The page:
Morrison County receives about $160,000 to fund programs for older adults from the Central Minnesota Council on Aging (CMCOA). The CMCOA is a non-profit serving 14 counties in the region and helps older adults by advocating for issues related to their age, connecting them to resources and providing community services.

Executive Director Lori Vrolson said CMCOA contracts with three providers in the county: Horizon Health, Lutheran Social Services (LSS) and Mid-Minnesota Legal Services. The organization is also working on a smaller contract, but services through that partnership aren’t available due to the coronavirus pandemic.

“The programs that we have, have really done a great job since the onset of COVID to really revamp their service delivery to older adults and develop new partnerships to get the needed services out there,” Vrolson said.

Horizon Health is funded to provide assisted transportation, homemaking, grocery shopping and delivery as well as respite care and caregiver coaching, she said. But many of those services are suspended due to virus concerns.

Vrolson said, with hospitals offering more in-person appointments and services, the need for assisted transportation has grown. That need was typically fulfilled by about 51 volunteers, mostly older adults who are vulnerable to more intense COVID-19 symptoms and hospitalization. Vrolson said that transportation volunteers have now dwindled to five active volunteers.

“The volunteer aspect of that has been hit very hard for them as we are seeing with all of our programs that we provide funding to. Most of them rely heavily on volunteers,” she said. “It is a great concern when we have no driver services being provided by volunteers.”

Many older adults seek transportation assistance for recurring dialysis appointments and elective procedures. The program has attempted to match each patient with a single volunteer schedule to ensure consistency and decrease contact with multiple people, said Vrolson.

CMCOA has been working on volunteer outreach and to provide services to those who need it even with limited staff and volunteers.

Meals services and delivery is provided mostly through LSS, Vrolson said. The program used to provide an in-person group meal but has since begun cooking and freezing a week’s worth of meals for people to pick up or receive delivery depending on their need.

With the lack of volunteers, LSS has opted to provide those services with paid staff, a method that may not be sustainable in the long-term.

“We are really going to end up, and this is across the state, in a volunteer crisis when COVID is done,” Vrolson said.

Some barriers for volunteer incentive include difficulties with vehicle insurance classification and mileage reimbursement, Vrolson said. And her organization has been working to change legislation to eliminate those barriers.

Another aspect of concern is the socialization older adults are missing out on with the lack of in-person services. Prior to the pandemic, there was a program that involved a volunteer picking an older adult up from their residence, bringing them to the store to assist with shopping and then bringing them home to help put groceries away.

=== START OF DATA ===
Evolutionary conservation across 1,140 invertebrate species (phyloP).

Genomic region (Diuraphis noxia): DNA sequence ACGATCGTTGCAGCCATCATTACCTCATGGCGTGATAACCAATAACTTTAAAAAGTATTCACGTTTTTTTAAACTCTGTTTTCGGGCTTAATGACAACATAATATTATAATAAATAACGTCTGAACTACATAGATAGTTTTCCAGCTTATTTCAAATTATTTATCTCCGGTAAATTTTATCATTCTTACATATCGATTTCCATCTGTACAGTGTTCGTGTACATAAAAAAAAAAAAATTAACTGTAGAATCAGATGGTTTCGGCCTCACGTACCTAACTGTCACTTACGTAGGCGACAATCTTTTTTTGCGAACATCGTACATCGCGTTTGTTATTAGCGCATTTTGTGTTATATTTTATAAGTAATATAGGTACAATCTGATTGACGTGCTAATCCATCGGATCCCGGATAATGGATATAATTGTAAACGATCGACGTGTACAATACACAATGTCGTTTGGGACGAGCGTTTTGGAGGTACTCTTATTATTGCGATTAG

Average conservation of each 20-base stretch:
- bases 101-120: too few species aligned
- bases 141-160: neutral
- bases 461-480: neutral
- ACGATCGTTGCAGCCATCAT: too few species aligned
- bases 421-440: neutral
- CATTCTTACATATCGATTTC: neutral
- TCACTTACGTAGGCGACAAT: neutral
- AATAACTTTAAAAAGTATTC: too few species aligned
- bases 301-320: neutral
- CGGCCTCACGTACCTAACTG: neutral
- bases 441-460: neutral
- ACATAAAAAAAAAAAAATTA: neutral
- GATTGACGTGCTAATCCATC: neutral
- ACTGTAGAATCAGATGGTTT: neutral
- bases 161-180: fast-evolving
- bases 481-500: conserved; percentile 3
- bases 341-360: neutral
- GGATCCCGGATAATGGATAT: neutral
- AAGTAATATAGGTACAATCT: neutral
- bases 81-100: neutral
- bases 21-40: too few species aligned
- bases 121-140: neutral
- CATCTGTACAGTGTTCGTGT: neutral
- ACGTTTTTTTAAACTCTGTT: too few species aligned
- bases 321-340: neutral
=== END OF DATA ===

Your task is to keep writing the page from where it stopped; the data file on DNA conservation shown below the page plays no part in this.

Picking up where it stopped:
“A lot of social interaction,” Vrolson said.

Now those same grocery deliveries are provided, but an order is simply picked up and dropped off at a residence without the person leaving their home.

“That leaves a really big hole in that social aspect of it. So some of the things that we’re doing is we’re allowing our providers to use other dollars to look at doing telephone reassurance and friendly visits ... just to keep them socially engaged,” Vrolson said.

The CMCOA is also looking to contract with local food shelves to help deliver meals, as that has been a service targeted by the CMCOA board for funding. Vrolson said that LSS would prepare and freeze the meals as always, but local food shelves would either deliver them or allow their older adult (over 60) population to pick them up.

That program will start as soon as CARES ACT funding comes in from the government, Vrolson said.

The Council on Aging group also provides a Senior LinkAge Line for older adults with free information and assistance with community housing and services. The line is available to those older adults and caregivers looking for help. The service used to include an outreach service by a social worker, but since face-to-face contact isn’t an option, all services are provided over the phone.

Organizations that provide services to older adults in the community can apply for a grant of up to $10,000 through CMCOA, Vrolson said. The organization received $100,000 from the Minnesota Council on Foundations (MCF) to sub-award organizations serving older adults during the COVID-19 pandemic. Qualifying organizations include non-profits, senior centers, tribal organizations or faith communities who show a need and ability to provide to an older adult population.

Information for grant funding or volunteer opportunities can be found at

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